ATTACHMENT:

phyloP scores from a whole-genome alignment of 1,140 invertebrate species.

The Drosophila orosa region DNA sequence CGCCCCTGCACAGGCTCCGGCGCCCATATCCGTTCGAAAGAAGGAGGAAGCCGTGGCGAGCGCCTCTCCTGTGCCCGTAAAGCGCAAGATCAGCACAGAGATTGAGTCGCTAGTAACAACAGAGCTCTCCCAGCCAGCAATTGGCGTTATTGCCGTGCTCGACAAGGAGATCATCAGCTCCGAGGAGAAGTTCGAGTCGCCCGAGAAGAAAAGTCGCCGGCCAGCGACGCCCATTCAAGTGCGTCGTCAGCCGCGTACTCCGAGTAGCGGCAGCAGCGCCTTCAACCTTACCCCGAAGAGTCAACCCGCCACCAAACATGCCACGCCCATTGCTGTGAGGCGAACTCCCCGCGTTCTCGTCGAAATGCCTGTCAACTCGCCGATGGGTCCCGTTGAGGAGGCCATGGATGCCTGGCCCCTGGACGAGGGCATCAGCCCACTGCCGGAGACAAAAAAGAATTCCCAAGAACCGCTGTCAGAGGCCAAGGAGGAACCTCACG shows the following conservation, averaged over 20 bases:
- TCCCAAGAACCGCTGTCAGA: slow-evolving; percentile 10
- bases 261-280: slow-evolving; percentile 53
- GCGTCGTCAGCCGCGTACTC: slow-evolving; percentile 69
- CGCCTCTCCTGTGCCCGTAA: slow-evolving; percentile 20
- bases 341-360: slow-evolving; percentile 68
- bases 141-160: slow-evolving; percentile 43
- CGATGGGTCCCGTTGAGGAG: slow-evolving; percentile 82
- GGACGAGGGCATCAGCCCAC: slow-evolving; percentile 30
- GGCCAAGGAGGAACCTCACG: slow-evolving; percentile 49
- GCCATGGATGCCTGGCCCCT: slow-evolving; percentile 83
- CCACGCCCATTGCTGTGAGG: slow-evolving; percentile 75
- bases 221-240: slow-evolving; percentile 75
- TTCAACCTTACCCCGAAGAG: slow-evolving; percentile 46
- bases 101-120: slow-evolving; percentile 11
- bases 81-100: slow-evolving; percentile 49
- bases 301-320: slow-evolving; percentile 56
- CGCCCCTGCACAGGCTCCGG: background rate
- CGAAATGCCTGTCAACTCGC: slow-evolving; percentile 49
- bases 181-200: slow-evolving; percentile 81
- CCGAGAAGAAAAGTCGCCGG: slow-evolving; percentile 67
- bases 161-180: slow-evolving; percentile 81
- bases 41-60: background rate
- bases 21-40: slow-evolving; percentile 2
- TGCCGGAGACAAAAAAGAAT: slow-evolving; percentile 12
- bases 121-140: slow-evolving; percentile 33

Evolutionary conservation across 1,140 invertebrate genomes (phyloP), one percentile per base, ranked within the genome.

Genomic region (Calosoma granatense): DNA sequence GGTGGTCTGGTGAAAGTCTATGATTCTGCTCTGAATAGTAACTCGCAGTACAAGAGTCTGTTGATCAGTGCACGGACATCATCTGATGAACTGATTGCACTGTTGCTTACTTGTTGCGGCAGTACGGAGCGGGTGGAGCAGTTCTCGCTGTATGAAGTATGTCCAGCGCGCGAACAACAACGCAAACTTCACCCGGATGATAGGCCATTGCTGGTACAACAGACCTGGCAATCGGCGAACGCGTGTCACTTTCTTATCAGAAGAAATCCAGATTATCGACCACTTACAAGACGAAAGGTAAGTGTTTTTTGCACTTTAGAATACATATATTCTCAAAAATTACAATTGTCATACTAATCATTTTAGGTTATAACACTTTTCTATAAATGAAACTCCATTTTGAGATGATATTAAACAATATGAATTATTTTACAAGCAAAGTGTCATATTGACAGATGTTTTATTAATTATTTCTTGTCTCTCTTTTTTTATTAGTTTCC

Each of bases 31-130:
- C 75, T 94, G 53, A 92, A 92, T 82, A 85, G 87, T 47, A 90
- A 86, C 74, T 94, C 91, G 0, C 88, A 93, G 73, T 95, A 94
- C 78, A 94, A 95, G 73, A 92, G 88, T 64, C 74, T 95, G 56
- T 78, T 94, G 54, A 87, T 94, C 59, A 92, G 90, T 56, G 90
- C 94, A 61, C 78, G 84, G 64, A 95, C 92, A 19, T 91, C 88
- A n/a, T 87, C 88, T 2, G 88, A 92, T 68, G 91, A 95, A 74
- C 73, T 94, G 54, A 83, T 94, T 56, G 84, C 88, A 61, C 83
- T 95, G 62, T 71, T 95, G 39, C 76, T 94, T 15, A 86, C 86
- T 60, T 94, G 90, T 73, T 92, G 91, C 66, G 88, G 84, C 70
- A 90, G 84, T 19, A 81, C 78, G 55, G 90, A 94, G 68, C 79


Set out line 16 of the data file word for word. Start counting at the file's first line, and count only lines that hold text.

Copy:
- bases 101-120: slow-evolving; percentile 11